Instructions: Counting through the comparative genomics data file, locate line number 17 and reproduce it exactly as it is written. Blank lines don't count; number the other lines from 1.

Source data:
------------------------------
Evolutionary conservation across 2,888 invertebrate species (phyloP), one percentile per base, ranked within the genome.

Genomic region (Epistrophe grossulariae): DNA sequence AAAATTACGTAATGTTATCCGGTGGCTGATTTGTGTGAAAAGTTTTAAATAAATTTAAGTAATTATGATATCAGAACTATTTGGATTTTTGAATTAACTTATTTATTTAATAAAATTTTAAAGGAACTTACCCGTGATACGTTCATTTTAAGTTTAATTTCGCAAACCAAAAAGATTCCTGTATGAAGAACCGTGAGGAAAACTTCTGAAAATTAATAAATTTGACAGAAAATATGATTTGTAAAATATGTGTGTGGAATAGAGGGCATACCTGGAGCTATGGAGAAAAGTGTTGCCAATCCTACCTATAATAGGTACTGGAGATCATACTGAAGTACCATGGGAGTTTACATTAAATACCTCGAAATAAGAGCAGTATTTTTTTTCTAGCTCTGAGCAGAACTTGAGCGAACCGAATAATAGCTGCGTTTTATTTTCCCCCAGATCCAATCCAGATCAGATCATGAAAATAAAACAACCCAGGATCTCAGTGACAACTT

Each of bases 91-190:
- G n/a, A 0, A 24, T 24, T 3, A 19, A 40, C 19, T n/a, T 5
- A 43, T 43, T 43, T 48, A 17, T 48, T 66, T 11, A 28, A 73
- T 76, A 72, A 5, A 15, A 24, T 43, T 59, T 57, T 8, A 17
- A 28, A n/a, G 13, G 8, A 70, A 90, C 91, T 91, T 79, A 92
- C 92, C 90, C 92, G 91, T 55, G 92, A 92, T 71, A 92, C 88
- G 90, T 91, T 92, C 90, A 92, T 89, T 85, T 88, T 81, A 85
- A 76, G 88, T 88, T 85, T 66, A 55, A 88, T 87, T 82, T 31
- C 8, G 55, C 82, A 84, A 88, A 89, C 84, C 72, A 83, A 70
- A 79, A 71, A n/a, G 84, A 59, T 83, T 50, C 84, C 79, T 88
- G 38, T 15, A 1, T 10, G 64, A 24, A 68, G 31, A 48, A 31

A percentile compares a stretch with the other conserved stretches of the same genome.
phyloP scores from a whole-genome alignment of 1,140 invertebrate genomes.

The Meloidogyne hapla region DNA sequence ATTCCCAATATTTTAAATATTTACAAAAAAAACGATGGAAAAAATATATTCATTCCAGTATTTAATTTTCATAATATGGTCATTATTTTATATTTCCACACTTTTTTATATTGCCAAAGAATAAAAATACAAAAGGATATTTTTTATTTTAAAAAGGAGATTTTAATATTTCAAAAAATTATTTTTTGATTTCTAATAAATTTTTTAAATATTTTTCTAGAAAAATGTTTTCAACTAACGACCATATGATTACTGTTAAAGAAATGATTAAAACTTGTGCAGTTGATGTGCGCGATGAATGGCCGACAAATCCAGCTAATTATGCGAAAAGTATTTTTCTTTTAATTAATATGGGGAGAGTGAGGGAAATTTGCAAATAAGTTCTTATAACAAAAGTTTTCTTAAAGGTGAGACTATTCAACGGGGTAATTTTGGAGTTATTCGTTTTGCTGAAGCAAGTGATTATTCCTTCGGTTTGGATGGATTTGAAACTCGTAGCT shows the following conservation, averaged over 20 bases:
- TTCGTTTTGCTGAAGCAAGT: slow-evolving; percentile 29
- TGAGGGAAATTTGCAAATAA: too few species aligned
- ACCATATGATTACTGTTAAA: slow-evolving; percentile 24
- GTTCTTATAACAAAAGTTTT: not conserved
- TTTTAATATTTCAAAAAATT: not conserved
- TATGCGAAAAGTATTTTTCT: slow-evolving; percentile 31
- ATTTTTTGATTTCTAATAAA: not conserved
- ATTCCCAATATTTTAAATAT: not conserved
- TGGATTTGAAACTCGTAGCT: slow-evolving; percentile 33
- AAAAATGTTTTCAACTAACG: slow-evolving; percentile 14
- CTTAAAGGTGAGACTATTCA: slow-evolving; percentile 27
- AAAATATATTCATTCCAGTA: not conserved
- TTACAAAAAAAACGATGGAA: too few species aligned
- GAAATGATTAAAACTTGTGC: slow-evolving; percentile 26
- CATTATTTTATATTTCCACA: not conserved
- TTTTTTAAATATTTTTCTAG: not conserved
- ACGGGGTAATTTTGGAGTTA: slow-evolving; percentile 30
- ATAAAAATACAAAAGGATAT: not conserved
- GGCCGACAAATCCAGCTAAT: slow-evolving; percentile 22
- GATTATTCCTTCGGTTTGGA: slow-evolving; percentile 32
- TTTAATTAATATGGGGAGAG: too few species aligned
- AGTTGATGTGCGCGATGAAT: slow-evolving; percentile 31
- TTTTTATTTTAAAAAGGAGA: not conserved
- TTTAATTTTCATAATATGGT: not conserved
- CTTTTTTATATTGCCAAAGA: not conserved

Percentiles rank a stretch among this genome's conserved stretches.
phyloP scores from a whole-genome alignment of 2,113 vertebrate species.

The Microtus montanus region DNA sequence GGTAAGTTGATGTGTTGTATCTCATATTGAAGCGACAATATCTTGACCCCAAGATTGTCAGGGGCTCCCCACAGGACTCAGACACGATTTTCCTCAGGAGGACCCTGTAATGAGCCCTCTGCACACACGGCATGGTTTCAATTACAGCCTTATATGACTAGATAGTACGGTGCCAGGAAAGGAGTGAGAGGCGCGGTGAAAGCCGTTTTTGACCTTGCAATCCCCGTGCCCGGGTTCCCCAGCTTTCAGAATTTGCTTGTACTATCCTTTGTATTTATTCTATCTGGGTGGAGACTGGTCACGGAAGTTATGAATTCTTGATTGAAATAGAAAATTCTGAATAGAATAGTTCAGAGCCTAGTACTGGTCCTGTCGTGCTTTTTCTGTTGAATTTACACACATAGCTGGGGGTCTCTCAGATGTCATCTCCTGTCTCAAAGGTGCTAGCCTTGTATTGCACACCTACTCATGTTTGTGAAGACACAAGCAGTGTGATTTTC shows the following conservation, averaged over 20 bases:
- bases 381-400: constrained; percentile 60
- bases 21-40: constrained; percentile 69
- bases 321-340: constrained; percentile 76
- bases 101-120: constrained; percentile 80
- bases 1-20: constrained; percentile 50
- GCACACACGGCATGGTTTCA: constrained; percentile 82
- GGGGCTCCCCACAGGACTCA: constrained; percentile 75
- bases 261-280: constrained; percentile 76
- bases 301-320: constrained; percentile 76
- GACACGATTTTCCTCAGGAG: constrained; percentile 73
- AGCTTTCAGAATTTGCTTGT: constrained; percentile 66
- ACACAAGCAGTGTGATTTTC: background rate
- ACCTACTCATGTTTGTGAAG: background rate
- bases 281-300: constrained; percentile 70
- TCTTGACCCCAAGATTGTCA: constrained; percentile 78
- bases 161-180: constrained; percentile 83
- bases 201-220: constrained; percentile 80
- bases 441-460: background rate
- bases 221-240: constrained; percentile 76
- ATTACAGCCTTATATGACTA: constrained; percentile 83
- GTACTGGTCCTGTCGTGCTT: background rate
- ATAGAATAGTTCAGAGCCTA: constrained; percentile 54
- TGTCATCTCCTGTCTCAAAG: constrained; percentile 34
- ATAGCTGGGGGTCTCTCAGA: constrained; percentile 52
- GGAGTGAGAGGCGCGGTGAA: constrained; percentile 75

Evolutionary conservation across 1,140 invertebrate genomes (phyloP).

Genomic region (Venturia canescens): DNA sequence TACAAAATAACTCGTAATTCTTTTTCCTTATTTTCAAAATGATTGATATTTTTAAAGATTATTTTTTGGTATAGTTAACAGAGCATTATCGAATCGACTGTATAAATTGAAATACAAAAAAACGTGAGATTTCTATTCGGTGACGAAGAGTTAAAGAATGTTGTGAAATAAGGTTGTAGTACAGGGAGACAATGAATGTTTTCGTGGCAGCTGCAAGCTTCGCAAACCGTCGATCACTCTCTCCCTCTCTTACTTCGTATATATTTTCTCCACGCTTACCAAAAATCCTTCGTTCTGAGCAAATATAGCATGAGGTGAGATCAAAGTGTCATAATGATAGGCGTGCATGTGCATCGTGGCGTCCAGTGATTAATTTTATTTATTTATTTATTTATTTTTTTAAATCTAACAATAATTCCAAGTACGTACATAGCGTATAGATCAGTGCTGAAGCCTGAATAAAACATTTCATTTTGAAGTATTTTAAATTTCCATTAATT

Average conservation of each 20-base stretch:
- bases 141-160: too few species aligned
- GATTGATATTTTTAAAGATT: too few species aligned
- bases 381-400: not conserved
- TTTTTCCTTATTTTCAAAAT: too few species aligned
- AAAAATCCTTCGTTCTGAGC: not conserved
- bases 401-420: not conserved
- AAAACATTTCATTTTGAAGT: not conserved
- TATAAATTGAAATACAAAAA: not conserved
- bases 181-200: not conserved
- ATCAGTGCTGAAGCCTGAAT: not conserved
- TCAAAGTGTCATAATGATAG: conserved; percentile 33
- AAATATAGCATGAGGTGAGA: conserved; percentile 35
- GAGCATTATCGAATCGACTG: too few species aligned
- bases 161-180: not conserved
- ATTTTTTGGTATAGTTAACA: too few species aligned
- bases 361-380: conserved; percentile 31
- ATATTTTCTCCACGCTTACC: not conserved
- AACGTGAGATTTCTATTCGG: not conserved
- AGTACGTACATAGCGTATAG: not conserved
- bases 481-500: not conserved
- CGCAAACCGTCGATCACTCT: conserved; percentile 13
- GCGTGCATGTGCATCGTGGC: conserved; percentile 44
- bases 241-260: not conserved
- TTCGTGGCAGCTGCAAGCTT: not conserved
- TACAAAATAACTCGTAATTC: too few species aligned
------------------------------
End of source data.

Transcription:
- TTCGTTTTGCTGAAGCAAGT: slow-evolving; percentile 29